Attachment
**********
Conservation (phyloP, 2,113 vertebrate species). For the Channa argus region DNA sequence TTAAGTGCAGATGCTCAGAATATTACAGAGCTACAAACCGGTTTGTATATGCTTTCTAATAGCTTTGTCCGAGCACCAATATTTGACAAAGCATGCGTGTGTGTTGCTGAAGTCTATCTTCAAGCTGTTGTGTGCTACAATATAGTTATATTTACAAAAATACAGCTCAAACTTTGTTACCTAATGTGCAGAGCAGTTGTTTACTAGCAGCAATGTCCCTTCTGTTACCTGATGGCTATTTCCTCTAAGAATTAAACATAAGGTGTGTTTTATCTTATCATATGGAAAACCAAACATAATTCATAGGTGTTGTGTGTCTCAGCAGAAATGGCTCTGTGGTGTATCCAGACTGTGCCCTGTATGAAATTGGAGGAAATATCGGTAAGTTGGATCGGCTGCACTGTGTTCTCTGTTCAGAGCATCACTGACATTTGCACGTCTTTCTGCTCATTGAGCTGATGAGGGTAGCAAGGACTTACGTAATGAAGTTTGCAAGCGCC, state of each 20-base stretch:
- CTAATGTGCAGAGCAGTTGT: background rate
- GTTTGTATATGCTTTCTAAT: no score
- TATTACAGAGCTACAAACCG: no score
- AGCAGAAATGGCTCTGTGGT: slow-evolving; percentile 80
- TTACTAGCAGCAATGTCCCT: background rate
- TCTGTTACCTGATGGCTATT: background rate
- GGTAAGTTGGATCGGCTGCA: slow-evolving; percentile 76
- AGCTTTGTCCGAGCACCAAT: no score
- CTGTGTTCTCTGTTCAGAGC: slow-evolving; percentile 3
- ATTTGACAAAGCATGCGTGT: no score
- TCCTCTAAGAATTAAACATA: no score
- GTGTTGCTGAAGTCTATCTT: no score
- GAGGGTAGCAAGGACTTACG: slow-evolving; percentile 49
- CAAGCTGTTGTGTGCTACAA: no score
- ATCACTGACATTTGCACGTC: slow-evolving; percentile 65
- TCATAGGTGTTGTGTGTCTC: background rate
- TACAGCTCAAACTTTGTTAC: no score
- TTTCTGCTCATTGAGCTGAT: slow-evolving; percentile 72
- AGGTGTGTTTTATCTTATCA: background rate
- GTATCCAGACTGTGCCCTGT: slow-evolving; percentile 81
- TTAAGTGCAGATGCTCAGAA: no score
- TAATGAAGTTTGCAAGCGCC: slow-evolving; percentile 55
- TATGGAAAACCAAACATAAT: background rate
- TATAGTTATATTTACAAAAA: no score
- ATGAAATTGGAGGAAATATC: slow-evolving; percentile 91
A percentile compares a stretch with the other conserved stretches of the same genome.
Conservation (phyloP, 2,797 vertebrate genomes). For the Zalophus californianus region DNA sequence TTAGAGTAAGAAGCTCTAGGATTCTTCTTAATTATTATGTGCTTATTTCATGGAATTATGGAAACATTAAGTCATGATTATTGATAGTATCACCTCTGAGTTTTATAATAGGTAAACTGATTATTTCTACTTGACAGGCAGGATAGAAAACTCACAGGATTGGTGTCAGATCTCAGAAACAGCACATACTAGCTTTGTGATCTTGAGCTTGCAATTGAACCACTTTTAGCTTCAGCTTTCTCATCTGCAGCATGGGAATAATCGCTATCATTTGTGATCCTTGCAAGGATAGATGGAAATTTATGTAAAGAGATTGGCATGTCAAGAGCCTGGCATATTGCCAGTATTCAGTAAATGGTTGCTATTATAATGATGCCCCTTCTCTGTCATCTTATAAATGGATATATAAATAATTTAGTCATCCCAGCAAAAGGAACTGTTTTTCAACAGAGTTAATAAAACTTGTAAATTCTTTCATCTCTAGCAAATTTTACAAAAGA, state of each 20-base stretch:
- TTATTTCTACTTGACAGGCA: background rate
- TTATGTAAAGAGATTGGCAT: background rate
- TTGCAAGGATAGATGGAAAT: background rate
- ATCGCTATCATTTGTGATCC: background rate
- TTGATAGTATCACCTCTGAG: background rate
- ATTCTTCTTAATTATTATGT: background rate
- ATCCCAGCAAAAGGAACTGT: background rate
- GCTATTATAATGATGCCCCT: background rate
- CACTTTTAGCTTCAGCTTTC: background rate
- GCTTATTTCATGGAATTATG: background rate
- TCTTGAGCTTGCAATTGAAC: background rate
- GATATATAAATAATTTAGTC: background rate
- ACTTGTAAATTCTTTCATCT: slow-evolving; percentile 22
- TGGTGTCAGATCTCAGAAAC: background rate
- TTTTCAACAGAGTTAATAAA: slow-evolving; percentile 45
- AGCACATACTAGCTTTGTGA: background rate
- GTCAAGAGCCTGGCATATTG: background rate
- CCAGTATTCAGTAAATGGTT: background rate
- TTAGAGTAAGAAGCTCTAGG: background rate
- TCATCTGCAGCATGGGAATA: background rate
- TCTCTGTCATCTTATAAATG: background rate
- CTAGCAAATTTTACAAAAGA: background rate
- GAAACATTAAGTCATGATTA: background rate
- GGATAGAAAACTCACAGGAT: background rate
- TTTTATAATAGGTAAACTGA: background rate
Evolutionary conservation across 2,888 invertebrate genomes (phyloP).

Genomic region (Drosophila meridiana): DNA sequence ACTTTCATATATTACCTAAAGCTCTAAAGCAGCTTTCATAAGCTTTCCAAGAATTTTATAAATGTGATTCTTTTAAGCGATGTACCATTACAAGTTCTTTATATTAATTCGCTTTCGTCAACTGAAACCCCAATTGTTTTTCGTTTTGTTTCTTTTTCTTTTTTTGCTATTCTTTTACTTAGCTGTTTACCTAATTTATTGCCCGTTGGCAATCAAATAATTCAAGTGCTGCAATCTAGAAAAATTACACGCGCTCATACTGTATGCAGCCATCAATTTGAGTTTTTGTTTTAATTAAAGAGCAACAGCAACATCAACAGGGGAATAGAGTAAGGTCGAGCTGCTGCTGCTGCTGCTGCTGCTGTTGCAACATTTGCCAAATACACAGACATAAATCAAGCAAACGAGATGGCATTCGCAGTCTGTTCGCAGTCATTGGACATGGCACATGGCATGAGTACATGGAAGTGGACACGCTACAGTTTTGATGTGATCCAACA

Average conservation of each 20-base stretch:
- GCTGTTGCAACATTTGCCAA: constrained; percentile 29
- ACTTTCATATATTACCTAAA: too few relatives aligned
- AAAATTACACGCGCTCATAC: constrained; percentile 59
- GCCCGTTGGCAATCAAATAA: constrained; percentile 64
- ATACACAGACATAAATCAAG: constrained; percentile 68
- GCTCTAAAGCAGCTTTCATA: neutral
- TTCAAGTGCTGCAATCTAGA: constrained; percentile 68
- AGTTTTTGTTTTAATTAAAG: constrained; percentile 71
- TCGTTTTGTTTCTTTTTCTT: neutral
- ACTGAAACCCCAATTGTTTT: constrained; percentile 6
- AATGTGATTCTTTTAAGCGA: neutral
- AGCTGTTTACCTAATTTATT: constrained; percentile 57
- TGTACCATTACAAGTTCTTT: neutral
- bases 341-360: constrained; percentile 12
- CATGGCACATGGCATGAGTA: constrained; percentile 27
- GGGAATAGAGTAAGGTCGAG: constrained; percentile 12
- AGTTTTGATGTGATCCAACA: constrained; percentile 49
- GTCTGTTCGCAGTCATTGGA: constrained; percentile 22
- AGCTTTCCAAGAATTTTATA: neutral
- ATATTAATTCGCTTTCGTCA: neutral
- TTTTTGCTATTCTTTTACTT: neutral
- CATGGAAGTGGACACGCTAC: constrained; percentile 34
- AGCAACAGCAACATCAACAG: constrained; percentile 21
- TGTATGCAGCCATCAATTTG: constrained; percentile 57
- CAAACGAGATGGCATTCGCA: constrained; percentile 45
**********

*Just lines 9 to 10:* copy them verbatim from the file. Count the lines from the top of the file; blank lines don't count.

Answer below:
- AGCTTTGTCCGAGCACCAAT: no score
- CTGTGTTCTCTGTTCAGAGC: slow-evolving; percentile 3